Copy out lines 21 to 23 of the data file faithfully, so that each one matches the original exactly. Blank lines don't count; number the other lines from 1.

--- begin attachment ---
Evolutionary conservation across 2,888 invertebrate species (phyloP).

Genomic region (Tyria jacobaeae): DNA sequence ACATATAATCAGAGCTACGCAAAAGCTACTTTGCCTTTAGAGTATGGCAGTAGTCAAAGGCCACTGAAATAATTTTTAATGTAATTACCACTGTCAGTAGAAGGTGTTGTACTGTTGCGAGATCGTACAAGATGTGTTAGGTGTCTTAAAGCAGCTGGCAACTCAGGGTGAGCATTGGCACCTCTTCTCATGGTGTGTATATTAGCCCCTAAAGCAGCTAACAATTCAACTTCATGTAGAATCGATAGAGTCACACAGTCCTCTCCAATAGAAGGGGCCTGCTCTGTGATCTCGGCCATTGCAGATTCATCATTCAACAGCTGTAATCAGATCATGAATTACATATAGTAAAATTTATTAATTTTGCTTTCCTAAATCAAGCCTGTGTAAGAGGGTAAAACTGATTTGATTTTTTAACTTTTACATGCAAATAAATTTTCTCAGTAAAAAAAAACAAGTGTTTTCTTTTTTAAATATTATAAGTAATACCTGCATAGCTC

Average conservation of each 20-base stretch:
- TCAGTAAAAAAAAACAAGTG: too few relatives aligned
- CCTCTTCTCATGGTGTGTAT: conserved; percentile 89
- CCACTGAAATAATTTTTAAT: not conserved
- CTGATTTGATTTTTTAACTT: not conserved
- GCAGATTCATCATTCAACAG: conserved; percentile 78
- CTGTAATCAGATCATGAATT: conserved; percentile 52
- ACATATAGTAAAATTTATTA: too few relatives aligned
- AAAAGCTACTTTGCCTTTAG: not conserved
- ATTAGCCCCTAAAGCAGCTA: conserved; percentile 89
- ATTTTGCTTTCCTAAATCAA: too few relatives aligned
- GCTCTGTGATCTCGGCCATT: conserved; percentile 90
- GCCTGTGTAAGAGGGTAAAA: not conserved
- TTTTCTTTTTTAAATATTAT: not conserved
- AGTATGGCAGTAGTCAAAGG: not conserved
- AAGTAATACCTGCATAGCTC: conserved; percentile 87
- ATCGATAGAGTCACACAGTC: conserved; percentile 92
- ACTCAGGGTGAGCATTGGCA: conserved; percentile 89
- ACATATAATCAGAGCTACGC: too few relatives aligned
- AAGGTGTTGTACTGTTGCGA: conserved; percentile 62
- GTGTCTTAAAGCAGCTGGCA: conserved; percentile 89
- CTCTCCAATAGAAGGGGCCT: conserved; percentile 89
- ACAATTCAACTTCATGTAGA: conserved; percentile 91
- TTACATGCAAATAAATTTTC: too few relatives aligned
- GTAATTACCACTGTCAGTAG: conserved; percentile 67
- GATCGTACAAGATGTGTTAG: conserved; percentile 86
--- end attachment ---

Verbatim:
- ACATATAATCAGAGCTACGC: too few relatives aligned
- AAGGTGTTGTACTGTTGCGA: conserved; percentile 62
- GTGTCTTAAAGCAGCTGGCA: conserved; percentile 89